With so many different kinds of vitamins on the shelves, it may be hard to decide on what ones you need. And with winter weather approaching, some people may feel they need to stock up on certain vitamins to fight off colds.
Walking through a vitamin aisle can be overwhelming. Some claim to promote stress relief; others promote maintaining a healthy weight. But how do you know if you really need them?
"I mean, I research before I take anything and I don't think I overdo it. I just take enough to make sure I'm supplemented," Jeff Lukens said.
Lukens says in addition to eating a healthy diet, he also takes vitamins.
"The health benefits, and when you get to be my age, you just want to make sure that you have enough in your diet," Lukens said.
Hy-Vee Registered Dietitian Anna Heronimus says unless you have an underlying health problem, your doctor recommends you take them or you have a vitamin deficiency, you probably don't need vitamin supplements.
"If you're actually eating a healthy diet, you know, you're getting five cups of fruits and vegetables every day, eating whole grains, getting dairy and lean choices of protein, you're probably adequately getting enough vitamins and minerals," Heronimus said.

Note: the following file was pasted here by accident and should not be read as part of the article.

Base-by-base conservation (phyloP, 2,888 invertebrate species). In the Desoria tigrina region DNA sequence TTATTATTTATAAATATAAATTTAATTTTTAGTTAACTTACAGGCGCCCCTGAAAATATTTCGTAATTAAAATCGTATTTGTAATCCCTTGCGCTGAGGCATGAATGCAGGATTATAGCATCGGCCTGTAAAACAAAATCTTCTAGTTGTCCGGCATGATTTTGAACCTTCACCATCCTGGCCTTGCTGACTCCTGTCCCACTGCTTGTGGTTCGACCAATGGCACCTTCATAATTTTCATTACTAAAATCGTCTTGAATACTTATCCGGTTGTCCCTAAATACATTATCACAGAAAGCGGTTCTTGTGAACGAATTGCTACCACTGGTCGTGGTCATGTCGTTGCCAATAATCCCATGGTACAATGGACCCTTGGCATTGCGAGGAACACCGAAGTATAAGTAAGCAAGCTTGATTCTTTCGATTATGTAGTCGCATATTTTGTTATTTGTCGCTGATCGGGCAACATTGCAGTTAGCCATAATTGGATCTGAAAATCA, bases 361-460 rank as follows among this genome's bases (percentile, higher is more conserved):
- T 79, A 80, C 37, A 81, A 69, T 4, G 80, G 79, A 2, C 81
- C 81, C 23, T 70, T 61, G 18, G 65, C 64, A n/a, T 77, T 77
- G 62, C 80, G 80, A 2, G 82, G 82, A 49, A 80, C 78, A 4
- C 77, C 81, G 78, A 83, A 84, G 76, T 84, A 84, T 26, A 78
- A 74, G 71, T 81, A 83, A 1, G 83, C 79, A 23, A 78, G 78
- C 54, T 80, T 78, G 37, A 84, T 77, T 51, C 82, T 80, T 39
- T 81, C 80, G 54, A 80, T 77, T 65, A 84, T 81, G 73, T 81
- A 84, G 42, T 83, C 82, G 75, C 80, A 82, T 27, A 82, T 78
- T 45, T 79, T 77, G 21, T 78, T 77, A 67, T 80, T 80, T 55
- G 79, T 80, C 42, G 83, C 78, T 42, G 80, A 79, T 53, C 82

Only not all of us eat like we should.
"More important than taking vitamins is just spending a lot of time in the produce section. Or if you have a garden eating good fresh vegetables and fruits, I think that's probably the best vitamin you can take," Lukens said.
Yet, as it gets colder and people bundle up, many people become deficient in one specific vitamin.
With cold and flu season upon us, one vitamin you can stock up on is vitamin D. But you do want to check the back of the bottle for the recommended dosage.
"You would have to stand outside for 15 to 20 minutes to get enough Vitamin D exposure. So that might be something you want to go talk to your doctor and get tested out," Heronimus said.
Heronimus also cautions that just because it's colder outside doesn't mean you should fill your cabinets with vitamin D supplements. She says checking with your doctor should be your first step.
So as long as you eat a healthy diet and your doctor hasn't recommended you take a vitamin, you can skip that aisle the next time you're at the store.
Heronimus says the cheapest and easiest route to getting your vitamins is by eating the recommended amount of fruit and vegetables every day.
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